In June, the News Leader reported that residents who live on North Shell Road had petitioned the county’s Traffic Advisory Council (TAC) to eliminate the public parking spaces on both sides of the road between the house at 3935 N. Shell Road and the cul-de-sac, which is adjacent to Beach Access 1.
Additionally, residents on Avenida Leona had submitted a petition to the advisory council, requesting a prohibition on parking on both sides of their street. Avenida Leona is in a neighborhood behind Siesta Village, to the east of Calle Minorga.
Both petitions originally were to have been heard by the TAC in June. However, because of a lack of quorum, county staff told the News Leaderthe requests would be addressed on the Sept. 9 agenda. That agenda does not have either petition listed.
As of the News Leader’s publication deadline this week, county staff had not been able to provide information about when the petitions would be heard. The TAC normally meets on a quarterly basis, its webpage says.
Siesta Village speed limit issue redux
During the Aug. 1 Siesta Key Association (SKA) meeting, President Catherine Luckner announced that one of the nonprofit’s members had proposed an initiative to lower the Siesta Village speed limit from 20 mph to 15 mph. The member had likened the Village to Southside Village on Osprey Avenue in the city of Sarasota, where the speed limit is 15 mph.
During the Siesta Key Chamber of Commerce’s Aug. 21 quarterly meeting, members heard from a county representative that lowering the speed limit in the Village is not feasible.
Lisa Cece, special district coordinator for the county, pointed out that discussion had arisen recently about speed limits being too high in and around the Village. “Twenty is the lowest we’re going to post [in the Village],” she said. The county made an exception when it agreed to that, she pointed out, because 25 mph is the lowest allowable speed limit anywhere else in the county.
Cece indicated that if the county were to drop the Village speed limit further, that would open up the door to demands for similar action in other communities.
Surrounding the Village, she continued, the speed limit is 25 mph in the Miramar District and 30 mph on the other side streets.
If anyone is interested in a speed limit lower than 30 mph on those neighboring streets, Cece said, the person may contact staff assigned to the county’s Traffic Advisory Council and take the necessary steps to file a petition for that board’s consideration.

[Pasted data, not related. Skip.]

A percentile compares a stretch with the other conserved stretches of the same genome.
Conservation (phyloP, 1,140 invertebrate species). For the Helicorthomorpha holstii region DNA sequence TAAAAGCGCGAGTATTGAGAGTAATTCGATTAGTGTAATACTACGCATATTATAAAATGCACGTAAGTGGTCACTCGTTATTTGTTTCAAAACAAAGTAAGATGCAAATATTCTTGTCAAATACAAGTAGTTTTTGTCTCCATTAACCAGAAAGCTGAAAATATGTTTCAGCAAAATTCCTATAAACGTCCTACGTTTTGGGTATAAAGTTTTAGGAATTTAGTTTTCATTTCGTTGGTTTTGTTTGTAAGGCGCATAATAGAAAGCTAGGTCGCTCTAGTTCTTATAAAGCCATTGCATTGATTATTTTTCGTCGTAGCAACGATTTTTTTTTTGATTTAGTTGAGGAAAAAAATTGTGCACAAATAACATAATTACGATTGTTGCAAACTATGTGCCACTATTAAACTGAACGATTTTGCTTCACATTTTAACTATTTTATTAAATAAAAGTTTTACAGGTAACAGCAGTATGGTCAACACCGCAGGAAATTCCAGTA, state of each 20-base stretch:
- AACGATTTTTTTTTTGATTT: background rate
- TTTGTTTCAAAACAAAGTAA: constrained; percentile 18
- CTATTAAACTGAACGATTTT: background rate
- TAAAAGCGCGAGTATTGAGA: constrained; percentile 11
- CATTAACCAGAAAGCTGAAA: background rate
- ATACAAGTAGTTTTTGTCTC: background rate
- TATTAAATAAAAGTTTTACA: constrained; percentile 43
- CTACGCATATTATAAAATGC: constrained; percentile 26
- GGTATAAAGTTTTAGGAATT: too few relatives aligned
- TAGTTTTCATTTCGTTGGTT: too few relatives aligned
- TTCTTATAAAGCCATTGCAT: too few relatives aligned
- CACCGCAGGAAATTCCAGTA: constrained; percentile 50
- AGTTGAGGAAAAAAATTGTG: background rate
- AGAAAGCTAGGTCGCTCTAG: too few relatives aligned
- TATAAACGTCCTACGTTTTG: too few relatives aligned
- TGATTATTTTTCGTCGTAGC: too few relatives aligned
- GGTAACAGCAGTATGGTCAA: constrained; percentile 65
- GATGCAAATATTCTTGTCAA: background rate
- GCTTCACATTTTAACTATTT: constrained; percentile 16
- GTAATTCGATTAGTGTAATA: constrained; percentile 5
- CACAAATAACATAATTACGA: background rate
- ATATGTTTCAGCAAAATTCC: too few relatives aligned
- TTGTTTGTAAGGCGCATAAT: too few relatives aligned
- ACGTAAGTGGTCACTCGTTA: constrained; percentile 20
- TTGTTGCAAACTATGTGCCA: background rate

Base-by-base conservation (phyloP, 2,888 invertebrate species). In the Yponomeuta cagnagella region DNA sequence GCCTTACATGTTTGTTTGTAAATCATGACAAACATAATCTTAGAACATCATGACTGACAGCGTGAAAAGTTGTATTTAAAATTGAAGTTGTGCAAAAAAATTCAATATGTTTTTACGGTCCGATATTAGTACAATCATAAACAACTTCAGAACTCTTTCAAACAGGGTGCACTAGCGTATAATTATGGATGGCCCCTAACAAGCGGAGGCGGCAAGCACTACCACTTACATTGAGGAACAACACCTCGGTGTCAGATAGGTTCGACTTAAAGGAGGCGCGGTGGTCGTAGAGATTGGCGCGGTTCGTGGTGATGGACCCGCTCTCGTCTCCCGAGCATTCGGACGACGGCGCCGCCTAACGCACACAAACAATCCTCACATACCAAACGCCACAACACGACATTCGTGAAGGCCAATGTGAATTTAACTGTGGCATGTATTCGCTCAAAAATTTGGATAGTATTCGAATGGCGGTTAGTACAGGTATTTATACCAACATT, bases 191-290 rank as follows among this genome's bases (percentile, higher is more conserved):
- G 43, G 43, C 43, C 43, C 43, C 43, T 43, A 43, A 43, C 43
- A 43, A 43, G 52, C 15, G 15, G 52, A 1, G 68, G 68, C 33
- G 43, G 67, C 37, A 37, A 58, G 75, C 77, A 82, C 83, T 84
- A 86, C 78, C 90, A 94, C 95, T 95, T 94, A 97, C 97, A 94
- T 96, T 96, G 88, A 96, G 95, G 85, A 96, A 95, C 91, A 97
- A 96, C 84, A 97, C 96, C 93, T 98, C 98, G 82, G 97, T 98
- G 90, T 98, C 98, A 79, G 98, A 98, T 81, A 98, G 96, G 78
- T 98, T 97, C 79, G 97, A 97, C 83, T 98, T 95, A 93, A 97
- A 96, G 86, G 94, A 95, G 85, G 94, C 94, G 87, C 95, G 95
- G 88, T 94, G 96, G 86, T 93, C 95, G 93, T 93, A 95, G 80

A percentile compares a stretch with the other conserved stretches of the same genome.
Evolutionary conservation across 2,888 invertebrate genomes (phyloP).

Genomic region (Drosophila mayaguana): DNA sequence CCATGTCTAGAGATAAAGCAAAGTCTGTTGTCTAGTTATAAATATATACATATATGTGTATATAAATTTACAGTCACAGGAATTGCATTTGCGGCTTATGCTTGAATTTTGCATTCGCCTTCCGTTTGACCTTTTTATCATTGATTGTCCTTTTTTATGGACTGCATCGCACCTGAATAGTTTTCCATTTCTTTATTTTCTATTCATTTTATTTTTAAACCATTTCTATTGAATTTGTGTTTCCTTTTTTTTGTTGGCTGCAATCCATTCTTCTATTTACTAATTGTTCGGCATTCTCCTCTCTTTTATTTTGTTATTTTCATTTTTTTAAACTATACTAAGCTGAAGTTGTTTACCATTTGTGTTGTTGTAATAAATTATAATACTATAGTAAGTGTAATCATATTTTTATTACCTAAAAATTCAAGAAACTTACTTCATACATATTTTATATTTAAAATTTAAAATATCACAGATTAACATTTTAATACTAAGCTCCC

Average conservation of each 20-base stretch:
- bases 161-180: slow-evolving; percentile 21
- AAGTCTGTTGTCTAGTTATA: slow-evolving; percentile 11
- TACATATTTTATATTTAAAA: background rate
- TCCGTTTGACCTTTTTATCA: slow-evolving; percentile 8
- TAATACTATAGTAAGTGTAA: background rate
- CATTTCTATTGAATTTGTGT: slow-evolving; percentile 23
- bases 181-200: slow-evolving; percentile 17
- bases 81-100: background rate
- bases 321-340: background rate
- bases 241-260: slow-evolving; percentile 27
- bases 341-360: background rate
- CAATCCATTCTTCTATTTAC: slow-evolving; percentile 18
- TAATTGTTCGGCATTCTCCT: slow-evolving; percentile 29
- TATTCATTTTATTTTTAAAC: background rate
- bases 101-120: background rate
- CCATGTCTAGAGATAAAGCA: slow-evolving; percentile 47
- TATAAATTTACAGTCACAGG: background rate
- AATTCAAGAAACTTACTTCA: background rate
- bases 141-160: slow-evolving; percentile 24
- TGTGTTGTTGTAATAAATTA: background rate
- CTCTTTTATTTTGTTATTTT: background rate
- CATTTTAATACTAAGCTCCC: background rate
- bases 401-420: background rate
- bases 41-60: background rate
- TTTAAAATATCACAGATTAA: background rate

Cece further noted that she recently asked the Sarasota County Sheriff’s Office to increase its patrols because of speeding on the Key.
Chamber director Mark Smith joked that offseason is “when you can make the time.”
During the height of tourist season, he implied, traffic congestion generally eliminates opportunities for drivers to speed.
Midnight Pass public parking lot plans proceeding
On Sept. 26, Sarasota County staff will host a Neighborhood workshop on the proposal to transform part of the county property at 6647 S. Midnight Pass Road into a public parking lot.
The event is scheduled from 6 to 7 p.m. that evening at St. Boniface Episcopal Church, which is located at 5615 Midnight Pass Road.
Every property owner within 750 feet of the parcel should receive formal notification of the meeting, the workshop request form notes.
Regular readers will remember that the County Commission has discussed that South Midnight Pass Road site on a number of occasions as it has sought ways to ameliorate parking problems and traffic congestion on the Key. Commissioner Alan Maio has talked of the potential for the site to accommodate passengers for the Siesta Key Breeze trolley, for example, and Commissioner Nancy Detert at one point suggested staff look into erecting a parking deck there.
The property is between Crescent Plaza and Sea Winds Condominiums.
A building on the eastern part of the site hides a Public Utilities Department water tank.
According to graphics accompanying the calendar item on the county Planning and Development Services Department webpages, the parcel comprises 1.86 acres, with open space accounting for 6,810 square feet. A wetland area on the rear of the property totals 9,775 square feet, the graphic adds.
The parking area would take up 15,860 square feet, the graphic notes, while landscaping would encompass another 5,980 square feet.